While white borrowers got used to doing laundry at home with the washing machines purchased with the low-interest loans from retailers and finance companies, Black borrowers were left behind in the much more expensive rent-to-own market. The unconscionable terms of those installment contracts are familiar to anyone who has taught or taken a 1L Contracts class thanks to the canonical case Williams v. Walker-Thomas,4 an injustice that state and federal law has since remedied.5 But other predations in the form of payday loans and check cashing centers replaced them, as Baradaran’s book How the Other Half Banks explores in great detail.

Today poor African-American communities, Baradaran explains, are banking deserts. Consequently, African Americans are more likely to obtain payday loans at interest rates of 300%–or even up to 2000%–in staggering comparison to the 10% interest rate on home equity loans.

B. Movements to Reveal, Challenge, and Remedy Racial Disparities in Credit

Jim Crow Credit also reveals that resistance to these unjust credit rules played a crucial role of credit in the 20th century civil rights movement. The Civil Rights Act of 1964 and the Voting Rights Act of 1965 banned discrimination, but as Baradaran says, “[e]nding credit discrimination was not the same as providing credit.” (P. 904.) They did nothing to provide restitution to African Americans for the unjust gains that systemic subsidies lavished on white borrowers.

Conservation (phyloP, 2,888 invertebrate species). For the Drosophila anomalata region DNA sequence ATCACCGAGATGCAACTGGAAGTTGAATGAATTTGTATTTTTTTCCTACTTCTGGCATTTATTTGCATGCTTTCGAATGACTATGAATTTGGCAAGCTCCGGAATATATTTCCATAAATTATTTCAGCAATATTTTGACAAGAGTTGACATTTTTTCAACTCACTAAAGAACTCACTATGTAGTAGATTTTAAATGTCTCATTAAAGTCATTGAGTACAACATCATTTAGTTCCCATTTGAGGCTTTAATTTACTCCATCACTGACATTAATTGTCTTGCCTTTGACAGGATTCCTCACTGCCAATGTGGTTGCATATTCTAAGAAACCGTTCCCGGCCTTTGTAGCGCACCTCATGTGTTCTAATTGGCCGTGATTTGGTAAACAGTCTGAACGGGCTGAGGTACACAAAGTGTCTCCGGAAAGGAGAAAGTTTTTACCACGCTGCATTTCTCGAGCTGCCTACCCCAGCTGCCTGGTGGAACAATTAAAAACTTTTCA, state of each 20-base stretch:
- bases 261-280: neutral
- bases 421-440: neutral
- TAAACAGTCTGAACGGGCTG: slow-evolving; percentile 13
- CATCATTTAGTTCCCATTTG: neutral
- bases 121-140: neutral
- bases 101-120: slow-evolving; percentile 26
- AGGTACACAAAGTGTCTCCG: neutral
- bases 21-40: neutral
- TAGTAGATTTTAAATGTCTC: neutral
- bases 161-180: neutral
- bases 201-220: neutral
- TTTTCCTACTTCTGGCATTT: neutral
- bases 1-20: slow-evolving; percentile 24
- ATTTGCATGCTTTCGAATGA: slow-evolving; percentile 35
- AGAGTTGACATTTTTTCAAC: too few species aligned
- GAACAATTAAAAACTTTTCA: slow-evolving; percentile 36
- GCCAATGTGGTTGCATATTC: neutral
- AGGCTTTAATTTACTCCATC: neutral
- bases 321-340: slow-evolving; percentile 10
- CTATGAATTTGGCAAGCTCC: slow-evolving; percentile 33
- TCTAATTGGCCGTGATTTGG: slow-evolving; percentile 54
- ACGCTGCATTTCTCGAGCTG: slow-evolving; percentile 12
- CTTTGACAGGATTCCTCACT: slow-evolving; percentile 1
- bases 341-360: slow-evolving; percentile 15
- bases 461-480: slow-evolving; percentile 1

She reports that urban riots in the 1960s–such as Watts–were fueled by rage about being “stuck in an ancient debt market while the rest of the country had taken off into the modern world of risk sharing, secondary markets, and large finance companies that all worked to lower the risks and the costs of debt.” (P. 911.) No wonder that media at the time reported rioting crowds shouting “burn the damn records,” and a mother telling grocery store looters, “Don’t grab the groceries, grab the book.” (P. 907.)